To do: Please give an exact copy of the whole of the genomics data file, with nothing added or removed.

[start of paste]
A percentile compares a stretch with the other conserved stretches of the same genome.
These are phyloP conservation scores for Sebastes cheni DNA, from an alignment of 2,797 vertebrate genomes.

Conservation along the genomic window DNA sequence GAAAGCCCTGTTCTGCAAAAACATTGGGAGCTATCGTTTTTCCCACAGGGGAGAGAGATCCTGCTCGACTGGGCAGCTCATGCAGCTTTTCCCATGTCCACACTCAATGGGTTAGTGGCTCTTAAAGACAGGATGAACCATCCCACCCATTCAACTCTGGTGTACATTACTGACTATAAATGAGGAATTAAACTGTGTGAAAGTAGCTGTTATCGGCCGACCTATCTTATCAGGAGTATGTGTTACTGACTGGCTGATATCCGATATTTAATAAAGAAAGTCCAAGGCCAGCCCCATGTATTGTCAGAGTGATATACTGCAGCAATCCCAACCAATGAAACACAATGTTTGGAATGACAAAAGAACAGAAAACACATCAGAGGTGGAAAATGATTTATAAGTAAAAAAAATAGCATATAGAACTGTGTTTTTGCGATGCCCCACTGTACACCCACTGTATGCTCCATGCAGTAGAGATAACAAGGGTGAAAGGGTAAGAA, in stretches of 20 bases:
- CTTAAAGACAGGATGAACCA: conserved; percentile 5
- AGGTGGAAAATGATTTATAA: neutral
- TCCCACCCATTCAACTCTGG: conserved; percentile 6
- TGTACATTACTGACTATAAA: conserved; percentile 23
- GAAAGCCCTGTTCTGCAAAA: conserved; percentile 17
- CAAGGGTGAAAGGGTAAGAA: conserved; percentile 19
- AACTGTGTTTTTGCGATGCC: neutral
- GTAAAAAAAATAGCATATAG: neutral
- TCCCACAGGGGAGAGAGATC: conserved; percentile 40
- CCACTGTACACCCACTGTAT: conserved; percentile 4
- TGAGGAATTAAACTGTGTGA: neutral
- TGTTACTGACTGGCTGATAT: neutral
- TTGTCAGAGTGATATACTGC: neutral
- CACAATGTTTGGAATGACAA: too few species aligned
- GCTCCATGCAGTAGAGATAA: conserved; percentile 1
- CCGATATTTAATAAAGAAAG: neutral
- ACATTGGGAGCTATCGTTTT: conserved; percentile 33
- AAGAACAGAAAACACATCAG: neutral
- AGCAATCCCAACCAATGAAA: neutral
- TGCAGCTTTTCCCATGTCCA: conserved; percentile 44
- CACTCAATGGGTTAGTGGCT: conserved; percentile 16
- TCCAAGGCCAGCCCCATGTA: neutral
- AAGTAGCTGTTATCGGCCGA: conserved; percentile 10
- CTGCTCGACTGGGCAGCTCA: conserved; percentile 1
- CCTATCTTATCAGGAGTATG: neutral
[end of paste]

A percentile compares a stretch with the other conserved stretches of the same genome.
These are phyloP conservation scores for Sebastes cheni DNA, from an alignment of 2,797 vertebrate genomes.

Conservation along the genomic window DNA sequence GAAAGCCCTGTTCTGCAAAAACATTGGGAGCTATCGTTTTTCCCACAGGGGAGAGAGATCCTGCTCGACTGGGCAGCTCATGCAGCTTTTCCCATGTCCACACTCAATGGGTTAGTGGCTCTTAAAGACAGGATGAACCATCCCACCCATTCAACTCTGGTGTACATTACTGACTATAAATGAGGAATTAAACTGTGTGAAAGTAGCTGTTATCGGCCGACCTATCTTATCAGGAGTATGTGTTACTGACTGGCTGATATCCGATATTTAATAAAGAAAGTCCAAGGCCAGCCCCATGTATTGTCAGAGTGATATACTGCAGCAATCCCAACCAATGAAACACAATGTTTGGAATGACAAAAGAACAGAAAACACATCAGAGGTGGAAAATGATTTATAAGTAAAAAAAATAGCATATAGAACTGTGTTTTTGCGATGCCCCACTGTACACCCACTGTATGCTCCATGCAGTAGAGATAACAAGGGTGAAAGGGTAAGAA, in stretches of 20 bases:
- CTTAAAGACAGGATGAACCA: conserved; percentile 5
- AGGTGGAAAATGATTTATAA: neutral
- TCCCACCCATTCAACTCTGG: conserved; percentile 6
- TGTACATTACTGACTATAAA: conserved; percentile 23
- GAAAGCCCTGTTCTGCAAAA: conserved; percentile 17
- CAAGGGTGAAAGGGTAAGAA: conserved; percentile 19
- AACTGTGTTTTTGCGATGCC: neutral
- GTAAAAAAAATAGCATATAG: neutral
- TCCCACAGGGGAGAGAGATC: conserved; percentile 40
- CCACTGTACACCCACTGTAT: conserved; percentile 4
- TGAGGAATTAAACTGTGTGA: neutral
- TGTTACTGACTGGCTGATAT: neutral
- TTGTCAGAGTGATATACTGC: neutral
- CACAATGTTTGGAATGACAA: too few species aligned
- GCTCCATGCAGTAGAGATAA: conserved; percentile 1
- CCGATATTTAATAAAGAAAG: neutral
- ACATTGGGAGCTATCGTTTT: conserved; percentile 33
- AAGAACAGAAAACACATCAG: neutral
- AGCAATCCCAACCAATGAAA: neutral
- TGCAGCTTTTCCCATGTCCA: conserved; percentile 44
- CACTCAATGGGTTAGTGGCT: conserved; percentile 16
- TCCAAGGCCAGCCCCATGTA: neutral
- AAGTAGCTGTTATCGGCCGA: conserved; percentile 10
- CTGCTCGACTGGGCAGCTCA: conserved; percentile 1
- CCTATCTTATCAGGAGTATG: neutral